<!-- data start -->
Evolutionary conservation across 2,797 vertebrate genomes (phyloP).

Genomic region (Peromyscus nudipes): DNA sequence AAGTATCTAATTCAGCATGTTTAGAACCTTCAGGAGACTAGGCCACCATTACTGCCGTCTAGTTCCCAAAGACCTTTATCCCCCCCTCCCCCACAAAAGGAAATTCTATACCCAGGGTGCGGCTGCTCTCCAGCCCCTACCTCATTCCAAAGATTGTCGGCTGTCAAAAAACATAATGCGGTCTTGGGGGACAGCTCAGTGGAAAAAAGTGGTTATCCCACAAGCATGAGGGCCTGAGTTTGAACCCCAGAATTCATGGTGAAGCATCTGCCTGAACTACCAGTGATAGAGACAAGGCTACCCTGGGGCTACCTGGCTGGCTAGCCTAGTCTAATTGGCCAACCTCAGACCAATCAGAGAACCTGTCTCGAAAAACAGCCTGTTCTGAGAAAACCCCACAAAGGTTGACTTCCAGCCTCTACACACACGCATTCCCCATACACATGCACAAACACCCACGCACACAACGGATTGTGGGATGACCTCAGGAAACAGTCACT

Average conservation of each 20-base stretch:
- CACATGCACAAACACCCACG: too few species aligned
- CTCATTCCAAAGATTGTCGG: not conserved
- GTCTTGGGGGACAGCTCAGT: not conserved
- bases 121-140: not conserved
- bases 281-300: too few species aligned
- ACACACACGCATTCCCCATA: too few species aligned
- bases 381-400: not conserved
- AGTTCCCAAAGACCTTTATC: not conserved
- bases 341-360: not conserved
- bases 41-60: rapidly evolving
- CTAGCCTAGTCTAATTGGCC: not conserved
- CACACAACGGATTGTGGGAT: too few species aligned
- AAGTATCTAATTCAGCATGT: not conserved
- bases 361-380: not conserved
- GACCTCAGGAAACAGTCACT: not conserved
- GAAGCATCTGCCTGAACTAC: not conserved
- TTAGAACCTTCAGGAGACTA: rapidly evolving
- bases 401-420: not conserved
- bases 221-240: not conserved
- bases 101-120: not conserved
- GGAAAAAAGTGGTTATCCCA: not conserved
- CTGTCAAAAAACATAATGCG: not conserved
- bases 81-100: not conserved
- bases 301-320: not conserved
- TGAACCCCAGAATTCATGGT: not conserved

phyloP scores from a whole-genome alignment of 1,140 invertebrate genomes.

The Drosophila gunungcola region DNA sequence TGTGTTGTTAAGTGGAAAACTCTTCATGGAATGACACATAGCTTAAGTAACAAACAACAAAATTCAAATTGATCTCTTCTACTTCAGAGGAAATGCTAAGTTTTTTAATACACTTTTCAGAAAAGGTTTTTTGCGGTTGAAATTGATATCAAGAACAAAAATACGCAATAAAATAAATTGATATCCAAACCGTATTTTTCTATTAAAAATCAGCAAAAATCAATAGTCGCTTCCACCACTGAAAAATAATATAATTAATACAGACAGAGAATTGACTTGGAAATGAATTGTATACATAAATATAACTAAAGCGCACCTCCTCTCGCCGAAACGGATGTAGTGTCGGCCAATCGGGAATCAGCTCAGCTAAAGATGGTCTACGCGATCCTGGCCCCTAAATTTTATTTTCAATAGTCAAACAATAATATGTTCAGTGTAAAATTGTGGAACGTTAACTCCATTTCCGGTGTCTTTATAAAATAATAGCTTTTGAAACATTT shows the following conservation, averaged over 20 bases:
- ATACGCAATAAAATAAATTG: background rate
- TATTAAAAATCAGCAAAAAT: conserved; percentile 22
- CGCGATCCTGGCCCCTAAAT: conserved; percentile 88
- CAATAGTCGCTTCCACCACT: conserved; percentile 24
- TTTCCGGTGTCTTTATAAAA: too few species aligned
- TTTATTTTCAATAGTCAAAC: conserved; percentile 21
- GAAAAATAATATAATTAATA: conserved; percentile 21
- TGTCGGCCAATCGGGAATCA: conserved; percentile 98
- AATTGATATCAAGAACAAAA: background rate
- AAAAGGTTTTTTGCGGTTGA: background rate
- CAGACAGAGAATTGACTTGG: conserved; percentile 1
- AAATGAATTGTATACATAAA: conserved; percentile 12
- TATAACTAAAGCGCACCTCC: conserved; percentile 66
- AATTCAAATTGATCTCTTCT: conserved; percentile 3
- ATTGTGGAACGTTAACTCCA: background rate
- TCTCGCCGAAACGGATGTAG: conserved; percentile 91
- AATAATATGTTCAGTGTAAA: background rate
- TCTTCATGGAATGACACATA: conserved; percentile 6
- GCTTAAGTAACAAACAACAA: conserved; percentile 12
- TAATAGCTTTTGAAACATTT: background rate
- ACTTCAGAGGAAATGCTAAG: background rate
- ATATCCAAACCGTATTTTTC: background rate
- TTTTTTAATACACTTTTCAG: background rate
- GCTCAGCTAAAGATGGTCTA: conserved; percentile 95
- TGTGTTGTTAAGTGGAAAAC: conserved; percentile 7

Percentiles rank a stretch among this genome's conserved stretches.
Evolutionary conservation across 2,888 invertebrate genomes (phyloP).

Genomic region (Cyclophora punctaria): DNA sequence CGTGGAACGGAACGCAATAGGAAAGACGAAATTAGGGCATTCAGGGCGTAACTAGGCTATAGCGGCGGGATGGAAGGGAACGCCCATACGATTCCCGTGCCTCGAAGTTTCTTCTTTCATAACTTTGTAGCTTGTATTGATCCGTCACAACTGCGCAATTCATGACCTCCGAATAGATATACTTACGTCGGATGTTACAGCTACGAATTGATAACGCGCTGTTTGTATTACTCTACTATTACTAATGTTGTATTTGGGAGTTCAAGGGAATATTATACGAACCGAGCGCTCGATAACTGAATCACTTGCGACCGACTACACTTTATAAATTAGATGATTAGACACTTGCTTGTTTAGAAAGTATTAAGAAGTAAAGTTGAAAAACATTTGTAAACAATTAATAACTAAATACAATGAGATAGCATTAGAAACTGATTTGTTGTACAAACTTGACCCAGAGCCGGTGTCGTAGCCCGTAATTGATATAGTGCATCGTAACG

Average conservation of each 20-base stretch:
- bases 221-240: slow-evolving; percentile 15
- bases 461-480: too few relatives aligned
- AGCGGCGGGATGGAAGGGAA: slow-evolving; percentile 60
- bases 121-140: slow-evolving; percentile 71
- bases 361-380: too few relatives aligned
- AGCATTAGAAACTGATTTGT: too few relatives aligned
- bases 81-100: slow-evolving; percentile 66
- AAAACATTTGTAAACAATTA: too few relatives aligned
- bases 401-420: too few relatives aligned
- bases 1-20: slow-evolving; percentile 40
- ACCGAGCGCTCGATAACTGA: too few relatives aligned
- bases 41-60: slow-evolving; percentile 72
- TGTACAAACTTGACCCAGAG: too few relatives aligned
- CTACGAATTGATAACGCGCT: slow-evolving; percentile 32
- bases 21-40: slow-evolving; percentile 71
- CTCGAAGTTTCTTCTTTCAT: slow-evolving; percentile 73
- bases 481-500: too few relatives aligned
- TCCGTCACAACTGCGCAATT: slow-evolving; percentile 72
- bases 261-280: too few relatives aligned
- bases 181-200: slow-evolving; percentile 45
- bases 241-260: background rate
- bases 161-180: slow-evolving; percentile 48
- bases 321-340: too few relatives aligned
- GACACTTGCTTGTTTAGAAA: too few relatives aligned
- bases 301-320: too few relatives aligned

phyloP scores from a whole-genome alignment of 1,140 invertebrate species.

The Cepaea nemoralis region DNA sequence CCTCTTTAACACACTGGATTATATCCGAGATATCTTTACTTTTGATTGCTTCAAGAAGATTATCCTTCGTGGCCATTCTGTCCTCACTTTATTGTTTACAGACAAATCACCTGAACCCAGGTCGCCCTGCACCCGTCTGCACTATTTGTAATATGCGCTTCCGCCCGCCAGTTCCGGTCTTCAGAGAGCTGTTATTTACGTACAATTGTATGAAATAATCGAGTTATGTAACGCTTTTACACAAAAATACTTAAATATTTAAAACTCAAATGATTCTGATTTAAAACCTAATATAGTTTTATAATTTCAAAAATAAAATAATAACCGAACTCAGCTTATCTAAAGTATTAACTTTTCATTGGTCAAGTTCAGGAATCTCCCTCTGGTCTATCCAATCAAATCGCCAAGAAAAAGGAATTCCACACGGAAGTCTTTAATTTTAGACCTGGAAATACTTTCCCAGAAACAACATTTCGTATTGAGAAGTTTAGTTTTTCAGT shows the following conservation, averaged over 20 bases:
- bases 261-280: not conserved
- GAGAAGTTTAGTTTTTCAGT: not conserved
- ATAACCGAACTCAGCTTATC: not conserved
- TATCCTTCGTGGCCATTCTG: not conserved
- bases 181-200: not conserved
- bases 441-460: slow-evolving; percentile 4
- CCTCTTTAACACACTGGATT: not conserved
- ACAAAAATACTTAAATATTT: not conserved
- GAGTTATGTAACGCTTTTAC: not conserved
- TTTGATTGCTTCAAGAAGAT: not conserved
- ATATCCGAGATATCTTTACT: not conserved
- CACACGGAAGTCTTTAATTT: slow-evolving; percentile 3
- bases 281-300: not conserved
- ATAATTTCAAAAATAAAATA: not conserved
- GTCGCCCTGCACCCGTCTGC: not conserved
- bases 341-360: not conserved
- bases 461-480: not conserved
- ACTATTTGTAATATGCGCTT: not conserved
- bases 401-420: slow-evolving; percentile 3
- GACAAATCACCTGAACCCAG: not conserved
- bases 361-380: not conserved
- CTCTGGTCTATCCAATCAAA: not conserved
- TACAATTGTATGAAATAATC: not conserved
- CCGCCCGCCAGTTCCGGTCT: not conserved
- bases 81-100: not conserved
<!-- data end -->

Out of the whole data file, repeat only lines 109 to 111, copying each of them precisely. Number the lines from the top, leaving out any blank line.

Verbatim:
- TACAATTGTATGAAATAATC: not conserved
- CCGCCCGCCAGTTCCGGTCT: not conserved
- bases 81-100: not conserved